The Nairobi Securities Exchange (NSE) is showing signs of ending a painful market rout driven by foreign investor exits chasing after better returns from western government securities.
The NSE All-Share Index (NASI), a market capitalisation-weighted index which was introduced in 2008, is now recovering from an 11-year low, having recorded 109.9 points at the close of trading Tuesday trading from 103.41 points last week.
Market capitalisation — the total valuation of all equities at the bourse — dropped to Sh1.61 trillion, the lowest since May 2013, meaning investors had shed Sh373.8 billion since the year began.
Dollar scarcity and low returns from equities compared to other asset classes such as government securities have hurt market performance since the beginning of last year, but there have been notable gains since the week began.
But analysts remain cagey about the recovery of the bourse, saying that while equities might hold they are not likely to hit the Sh2 trillion mark soon.
“Local and few offshore buyers took advantage to mop up Safaricom shares during the slump. The demand propped up the price and as a result, the indices and market capitalisation have gained,” said Kenneth Minjire, Senior Associate Debt & Equities AIB.
The bear run that has hit stock markets globally has been attributed to rate hikes in the US and the scarcity of dollars that has seen weaker currencies struggle against the greenback.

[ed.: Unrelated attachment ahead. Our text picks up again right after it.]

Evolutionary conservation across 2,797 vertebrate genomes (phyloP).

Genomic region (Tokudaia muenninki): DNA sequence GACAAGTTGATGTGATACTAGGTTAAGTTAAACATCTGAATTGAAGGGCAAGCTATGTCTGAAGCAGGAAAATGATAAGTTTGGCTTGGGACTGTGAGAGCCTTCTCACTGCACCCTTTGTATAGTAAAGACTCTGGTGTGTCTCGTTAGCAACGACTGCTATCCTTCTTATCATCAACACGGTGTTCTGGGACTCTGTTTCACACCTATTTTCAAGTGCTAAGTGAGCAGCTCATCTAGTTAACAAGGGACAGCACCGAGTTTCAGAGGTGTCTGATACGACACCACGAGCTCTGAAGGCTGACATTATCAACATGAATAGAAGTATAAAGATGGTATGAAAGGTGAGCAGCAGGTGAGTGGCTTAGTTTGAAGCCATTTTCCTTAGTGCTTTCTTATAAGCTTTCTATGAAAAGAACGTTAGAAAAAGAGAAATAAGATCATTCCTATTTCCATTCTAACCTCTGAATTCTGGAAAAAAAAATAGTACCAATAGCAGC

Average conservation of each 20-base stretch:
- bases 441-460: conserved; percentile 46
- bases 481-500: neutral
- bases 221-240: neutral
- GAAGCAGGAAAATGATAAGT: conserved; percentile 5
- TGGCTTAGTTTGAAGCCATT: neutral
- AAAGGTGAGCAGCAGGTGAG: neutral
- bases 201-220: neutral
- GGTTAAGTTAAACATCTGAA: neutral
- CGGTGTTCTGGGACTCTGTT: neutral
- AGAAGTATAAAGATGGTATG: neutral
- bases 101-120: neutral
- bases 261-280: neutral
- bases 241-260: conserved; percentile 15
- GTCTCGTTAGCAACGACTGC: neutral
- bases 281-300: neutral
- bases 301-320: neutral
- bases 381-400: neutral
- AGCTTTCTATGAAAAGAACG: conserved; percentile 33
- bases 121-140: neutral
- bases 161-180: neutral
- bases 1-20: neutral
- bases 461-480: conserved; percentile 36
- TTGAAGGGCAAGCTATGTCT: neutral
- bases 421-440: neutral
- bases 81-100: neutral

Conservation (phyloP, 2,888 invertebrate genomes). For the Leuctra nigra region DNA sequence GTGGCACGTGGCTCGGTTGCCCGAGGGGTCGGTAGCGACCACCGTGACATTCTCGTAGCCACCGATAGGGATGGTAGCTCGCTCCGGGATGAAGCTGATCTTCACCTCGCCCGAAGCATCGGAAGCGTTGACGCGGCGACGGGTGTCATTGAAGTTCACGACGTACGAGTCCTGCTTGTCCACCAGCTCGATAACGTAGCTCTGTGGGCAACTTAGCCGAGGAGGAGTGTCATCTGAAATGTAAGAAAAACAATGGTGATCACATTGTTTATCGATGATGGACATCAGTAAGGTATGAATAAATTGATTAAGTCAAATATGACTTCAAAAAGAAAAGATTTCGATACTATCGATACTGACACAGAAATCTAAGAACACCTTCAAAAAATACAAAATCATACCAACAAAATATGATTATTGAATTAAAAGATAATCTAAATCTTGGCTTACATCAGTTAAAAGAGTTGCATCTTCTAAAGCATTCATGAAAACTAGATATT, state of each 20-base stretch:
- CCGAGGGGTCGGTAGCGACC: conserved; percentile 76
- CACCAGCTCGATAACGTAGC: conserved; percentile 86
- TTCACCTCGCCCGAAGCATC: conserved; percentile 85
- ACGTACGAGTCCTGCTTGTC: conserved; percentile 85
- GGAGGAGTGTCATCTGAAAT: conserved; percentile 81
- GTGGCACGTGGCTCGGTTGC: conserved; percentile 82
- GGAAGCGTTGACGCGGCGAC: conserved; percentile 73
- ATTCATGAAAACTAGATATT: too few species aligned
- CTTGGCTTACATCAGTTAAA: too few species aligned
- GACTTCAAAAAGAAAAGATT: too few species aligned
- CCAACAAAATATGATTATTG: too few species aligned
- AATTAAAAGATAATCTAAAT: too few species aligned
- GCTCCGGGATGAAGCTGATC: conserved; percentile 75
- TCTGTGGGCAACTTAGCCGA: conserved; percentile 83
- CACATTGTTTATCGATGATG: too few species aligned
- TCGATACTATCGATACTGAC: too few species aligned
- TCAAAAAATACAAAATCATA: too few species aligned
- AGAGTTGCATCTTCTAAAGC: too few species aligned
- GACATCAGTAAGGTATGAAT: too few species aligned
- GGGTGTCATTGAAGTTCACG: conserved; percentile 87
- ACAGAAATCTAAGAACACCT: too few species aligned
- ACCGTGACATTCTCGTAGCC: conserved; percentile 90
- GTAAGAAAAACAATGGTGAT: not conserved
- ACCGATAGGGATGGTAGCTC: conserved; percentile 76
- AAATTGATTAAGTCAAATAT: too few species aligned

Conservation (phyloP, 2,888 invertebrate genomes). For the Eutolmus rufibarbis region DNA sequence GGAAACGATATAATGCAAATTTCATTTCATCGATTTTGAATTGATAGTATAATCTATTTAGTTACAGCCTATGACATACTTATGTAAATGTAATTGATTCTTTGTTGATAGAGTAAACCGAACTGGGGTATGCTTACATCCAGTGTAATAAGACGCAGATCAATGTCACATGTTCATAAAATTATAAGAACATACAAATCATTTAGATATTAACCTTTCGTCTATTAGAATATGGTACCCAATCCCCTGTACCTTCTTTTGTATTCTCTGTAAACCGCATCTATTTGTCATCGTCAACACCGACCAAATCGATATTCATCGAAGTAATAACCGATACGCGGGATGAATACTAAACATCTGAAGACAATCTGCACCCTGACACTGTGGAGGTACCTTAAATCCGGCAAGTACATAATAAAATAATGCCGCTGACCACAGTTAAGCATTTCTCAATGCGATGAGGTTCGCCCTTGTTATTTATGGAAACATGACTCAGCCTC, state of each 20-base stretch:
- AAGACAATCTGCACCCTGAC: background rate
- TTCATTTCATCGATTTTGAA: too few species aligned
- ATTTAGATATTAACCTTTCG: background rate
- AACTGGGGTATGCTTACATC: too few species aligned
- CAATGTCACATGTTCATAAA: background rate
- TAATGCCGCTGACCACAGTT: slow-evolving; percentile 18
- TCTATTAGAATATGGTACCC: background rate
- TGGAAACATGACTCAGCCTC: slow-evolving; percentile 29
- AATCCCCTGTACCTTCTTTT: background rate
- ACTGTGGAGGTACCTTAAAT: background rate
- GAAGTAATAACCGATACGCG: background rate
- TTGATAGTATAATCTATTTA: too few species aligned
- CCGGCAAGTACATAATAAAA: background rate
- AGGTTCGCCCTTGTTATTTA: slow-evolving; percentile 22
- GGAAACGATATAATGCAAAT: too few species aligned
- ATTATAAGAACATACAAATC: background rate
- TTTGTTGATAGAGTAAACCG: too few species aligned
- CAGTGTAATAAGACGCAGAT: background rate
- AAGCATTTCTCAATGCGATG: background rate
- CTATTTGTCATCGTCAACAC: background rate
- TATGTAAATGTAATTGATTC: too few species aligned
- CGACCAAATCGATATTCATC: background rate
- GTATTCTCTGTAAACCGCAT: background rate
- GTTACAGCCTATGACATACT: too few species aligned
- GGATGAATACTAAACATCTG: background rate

“The Kenyan market is largely intertwined with global markets and it relies heavily on global capital. But as it stands, companies’ fundamentals are looking okay with major shareholders showing confidence in the companies,” said Eric Musau, the executive director of research at SIB.
“If the Fed rate is hiked by more than 25 basis points it is likely to hurt the Kenyan stock market, but we can’t say with certainty if the worst is behind us,” added Mr Musau.
Safaricom, which once accounted for 61 percent of the total bourse value, has seen its value fall 58 percent from Sh1.8 trillion in August 2021 to Sh759 billion on Tuesday.
Further analysis shows that 28 out of the 59 actively trading counters at the NSE have shed more than a quarter of their value compared to their 52-week high.
Car & General (60.5 percent), Unga Group (54.2 percent) and Sameer (52.2 percent) have shed the biggest value compared to the highest value they attained in the last year.